How to structure a report

Evidence that is clearly communicated and in an engaging way, is more likely to be acted upon. Read our short guide to ensure your work has impact.
Volunteer speaking to a member of the public in front of a sign

When writing a report, you should always clearly set out:

  • The background within which your research has taken place
  • The findings of your research
  • Any actions that are required as a result

How do you start?

Your report should start with a title that aims to engage the reader and tell them what they might find in your report. You can do this by using an impactful main title, followed by a subtitle that explains more. 

For example: Safely Home: what happens when people leave hospital and care settings

Who are you?

Follow your title with a short paragraph explaining who you are and the role of Healthwatch. This should be on the inside left cover or back cover. 

What are your key findings?

After setting out the main sections of the report in a contents table, you should include your key findings. You should do this in bullet point form. 

Ideally, these should be followed by any recommendations or issues that you believe should be looked at by those in charge of your local health and care services. 

Should you write an executive summary?

For longer reports it is a good idea to explain the whole report in brief. This allows the readers to find out more about the issues that interest them from the start.

A summary should aim to be no more than 500 words long and should aim to cover:

  • The context for the research, or in other words why the report was written?
  • What are your key findings and how did you do this? 
  • What should happen next? Are there any key issues that should be looked at or any next steps?

What is the issue?

It is important to introduce the reader to the issue your report addresses, as well as any important background information they should be aware of. Again, this should be brief and highlight why you are looking at the issue.

An example of this section title is: What happens when services don't work together?

What did you do?

You can include a very short summary of what you did to find out people’s experiences. However, a full methodology should go at the back of any report, as it will not be of interest to every reader.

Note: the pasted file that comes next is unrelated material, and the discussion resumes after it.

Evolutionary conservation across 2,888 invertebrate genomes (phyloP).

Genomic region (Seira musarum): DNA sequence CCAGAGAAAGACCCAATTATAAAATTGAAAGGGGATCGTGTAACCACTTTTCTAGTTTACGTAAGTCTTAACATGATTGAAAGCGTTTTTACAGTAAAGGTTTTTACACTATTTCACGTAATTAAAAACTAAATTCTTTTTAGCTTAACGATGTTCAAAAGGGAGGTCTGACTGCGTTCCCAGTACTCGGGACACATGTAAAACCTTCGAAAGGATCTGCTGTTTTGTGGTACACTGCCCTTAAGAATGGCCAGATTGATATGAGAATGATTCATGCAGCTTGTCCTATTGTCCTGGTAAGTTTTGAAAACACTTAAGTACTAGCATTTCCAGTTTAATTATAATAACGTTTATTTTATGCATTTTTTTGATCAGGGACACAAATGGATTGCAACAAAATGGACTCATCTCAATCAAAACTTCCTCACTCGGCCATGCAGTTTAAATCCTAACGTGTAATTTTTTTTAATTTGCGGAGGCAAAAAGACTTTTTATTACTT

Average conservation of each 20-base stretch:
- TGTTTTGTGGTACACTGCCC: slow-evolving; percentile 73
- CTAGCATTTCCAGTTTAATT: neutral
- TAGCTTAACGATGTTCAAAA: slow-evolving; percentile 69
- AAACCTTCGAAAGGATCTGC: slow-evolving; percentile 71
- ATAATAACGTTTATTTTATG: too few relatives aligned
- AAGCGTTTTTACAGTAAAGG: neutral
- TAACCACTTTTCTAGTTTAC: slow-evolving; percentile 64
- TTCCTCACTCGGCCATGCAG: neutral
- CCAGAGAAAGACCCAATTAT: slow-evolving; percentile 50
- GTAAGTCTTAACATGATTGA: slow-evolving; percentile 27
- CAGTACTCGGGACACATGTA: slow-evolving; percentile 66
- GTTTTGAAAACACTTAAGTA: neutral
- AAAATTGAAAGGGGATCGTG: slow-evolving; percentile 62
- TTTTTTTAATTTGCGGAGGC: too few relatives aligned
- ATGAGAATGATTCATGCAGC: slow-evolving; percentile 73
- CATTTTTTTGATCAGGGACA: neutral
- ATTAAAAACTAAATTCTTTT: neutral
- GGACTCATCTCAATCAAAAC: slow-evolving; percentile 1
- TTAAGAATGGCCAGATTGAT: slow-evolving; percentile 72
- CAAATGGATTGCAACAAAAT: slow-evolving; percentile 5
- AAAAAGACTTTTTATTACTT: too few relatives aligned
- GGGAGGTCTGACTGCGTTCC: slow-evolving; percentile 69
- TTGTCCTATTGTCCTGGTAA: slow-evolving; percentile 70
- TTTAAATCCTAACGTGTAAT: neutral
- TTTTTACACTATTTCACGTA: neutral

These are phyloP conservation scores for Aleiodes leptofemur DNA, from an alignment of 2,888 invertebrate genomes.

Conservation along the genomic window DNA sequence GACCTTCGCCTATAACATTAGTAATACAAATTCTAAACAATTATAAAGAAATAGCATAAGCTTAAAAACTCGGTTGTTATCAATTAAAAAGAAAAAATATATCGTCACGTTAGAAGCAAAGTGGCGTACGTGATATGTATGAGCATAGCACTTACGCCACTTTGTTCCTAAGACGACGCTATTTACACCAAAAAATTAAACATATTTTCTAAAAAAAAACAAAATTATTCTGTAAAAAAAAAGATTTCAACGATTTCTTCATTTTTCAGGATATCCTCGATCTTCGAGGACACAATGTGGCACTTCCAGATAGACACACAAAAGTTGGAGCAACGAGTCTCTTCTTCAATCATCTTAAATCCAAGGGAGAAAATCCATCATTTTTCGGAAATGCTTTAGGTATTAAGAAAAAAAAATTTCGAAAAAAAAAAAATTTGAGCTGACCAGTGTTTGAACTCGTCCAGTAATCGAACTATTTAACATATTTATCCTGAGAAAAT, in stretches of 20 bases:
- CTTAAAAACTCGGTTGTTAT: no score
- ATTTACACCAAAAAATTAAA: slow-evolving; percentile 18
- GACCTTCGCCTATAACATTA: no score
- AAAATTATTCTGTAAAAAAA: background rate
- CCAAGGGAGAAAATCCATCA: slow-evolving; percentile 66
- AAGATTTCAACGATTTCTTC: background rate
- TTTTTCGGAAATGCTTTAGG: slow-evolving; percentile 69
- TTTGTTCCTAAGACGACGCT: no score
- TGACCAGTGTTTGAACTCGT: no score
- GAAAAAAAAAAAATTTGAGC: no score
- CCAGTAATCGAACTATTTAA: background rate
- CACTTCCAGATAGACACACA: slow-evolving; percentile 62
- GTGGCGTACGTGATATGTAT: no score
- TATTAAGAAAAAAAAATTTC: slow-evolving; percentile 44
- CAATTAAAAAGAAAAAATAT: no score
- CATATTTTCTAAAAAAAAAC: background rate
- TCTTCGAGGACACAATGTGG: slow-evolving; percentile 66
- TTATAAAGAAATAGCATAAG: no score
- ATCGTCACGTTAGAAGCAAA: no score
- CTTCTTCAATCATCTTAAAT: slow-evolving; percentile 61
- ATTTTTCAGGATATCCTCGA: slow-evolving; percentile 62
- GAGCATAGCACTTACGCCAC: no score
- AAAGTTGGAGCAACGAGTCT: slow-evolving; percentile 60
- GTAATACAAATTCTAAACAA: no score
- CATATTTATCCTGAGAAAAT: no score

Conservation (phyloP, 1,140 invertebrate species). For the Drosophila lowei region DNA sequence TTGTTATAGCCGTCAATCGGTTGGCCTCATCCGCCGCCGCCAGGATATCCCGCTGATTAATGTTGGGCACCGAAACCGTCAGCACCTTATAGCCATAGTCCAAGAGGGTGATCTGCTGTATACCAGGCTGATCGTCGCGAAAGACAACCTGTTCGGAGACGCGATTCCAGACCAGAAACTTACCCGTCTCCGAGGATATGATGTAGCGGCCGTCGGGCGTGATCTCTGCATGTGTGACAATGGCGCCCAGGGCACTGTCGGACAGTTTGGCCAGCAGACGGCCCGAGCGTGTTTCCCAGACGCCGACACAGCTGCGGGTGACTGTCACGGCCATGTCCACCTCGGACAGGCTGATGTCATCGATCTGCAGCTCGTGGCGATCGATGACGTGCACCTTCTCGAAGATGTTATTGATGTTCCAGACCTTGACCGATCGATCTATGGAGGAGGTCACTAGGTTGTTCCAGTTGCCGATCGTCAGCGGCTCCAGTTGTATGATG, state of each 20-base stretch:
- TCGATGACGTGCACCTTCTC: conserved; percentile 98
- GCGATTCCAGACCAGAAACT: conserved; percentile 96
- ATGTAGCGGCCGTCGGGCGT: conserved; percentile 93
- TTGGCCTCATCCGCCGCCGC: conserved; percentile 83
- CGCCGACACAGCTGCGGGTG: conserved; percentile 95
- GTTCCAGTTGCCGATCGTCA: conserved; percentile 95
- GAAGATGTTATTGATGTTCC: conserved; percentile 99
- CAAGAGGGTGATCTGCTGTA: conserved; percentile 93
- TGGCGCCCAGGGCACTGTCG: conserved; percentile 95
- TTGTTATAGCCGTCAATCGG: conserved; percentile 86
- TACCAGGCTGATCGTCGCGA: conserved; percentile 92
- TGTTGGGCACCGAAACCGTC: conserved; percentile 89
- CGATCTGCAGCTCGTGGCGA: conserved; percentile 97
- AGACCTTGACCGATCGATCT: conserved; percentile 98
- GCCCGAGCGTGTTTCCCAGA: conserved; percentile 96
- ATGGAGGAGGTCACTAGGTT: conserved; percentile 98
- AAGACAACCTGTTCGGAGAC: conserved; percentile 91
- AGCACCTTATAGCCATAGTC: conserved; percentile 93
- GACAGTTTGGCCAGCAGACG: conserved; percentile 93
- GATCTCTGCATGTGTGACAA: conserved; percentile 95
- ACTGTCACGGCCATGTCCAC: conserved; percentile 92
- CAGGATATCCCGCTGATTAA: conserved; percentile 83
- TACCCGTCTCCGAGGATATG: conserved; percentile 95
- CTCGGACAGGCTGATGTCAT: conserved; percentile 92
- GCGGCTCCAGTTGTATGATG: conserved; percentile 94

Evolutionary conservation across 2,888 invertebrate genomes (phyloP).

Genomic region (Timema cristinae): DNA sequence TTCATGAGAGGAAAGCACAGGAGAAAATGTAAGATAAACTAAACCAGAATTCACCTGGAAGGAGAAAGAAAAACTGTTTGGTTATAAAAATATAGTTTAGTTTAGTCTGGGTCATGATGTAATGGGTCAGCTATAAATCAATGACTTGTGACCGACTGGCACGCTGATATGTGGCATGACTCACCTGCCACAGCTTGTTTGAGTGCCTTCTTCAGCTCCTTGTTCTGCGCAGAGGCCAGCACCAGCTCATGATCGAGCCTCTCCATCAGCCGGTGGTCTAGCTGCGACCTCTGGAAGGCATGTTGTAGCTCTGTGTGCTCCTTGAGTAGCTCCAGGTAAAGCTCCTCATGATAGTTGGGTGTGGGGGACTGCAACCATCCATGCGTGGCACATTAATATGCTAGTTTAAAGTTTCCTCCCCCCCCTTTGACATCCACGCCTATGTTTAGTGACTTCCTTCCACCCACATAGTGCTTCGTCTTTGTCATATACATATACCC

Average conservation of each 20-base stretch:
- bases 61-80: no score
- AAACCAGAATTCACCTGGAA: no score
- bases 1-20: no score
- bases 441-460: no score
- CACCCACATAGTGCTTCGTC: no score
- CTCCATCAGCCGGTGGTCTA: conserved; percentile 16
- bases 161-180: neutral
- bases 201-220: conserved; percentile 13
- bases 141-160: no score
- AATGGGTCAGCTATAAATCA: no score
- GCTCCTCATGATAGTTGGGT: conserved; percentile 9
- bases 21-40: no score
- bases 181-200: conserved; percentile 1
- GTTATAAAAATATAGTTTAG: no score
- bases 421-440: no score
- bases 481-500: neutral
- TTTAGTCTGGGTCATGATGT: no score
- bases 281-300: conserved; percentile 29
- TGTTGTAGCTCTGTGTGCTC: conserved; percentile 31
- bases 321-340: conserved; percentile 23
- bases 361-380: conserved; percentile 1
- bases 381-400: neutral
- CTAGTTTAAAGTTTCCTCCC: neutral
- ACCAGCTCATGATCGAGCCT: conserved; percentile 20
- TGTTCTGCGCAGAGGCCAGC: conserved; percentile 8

What did people tell you?

This is the most important section. The aim is to set out what your research found and describe what the outcomes are.

What makes what you found research, is the insight the report draws from the data. It is therefore important not just to report your findings but to compare responses, draw out key themes and use your conclusion to suggest further research.

To make this section more engaging, you should tell a story through your research. For example, by going through opinions on a health service stage by stage, or by arranging it by themes.  

What do you want to happen next?

The aim should be to clearly set out a list of realistic recommendations. Usually this will relate to areas that the health and social care sector might wish to explore further or seek to address.

These need to be:

  • Clearly stated
  • Primarily related to the purpose of your research
  • Self-evident from your findings (a reader should be able to see the finding that led to that recommendation)
  • Proportionate
  • Achievable
  • Small in number for maximum impact and focus

Remember it is important not to describe a course of action, but suggest a goal to be achieved (e.g. we recommend you review X and achieve Y).

How to finish your report?

At the end of your report you should:

  • acknowledge those who helped make the report possible
  • What you did in full
  • Include any notes or references you may have
  • Write your appendix. Remember, it is good practice to share your report with any organisation that it mentions prior to publication and include their responses here.

Have you planned how to promote your report?

Before you publish your report, think about how you can encourage others to share your findings and any changes that may have happened as a result.

This could be done using social media or email marketing, or by pulling out the findings into an interesting article for your website and local media.

Have you seen our latest resources?

Get the latest guidance to help you carry out your role at Healthwatch.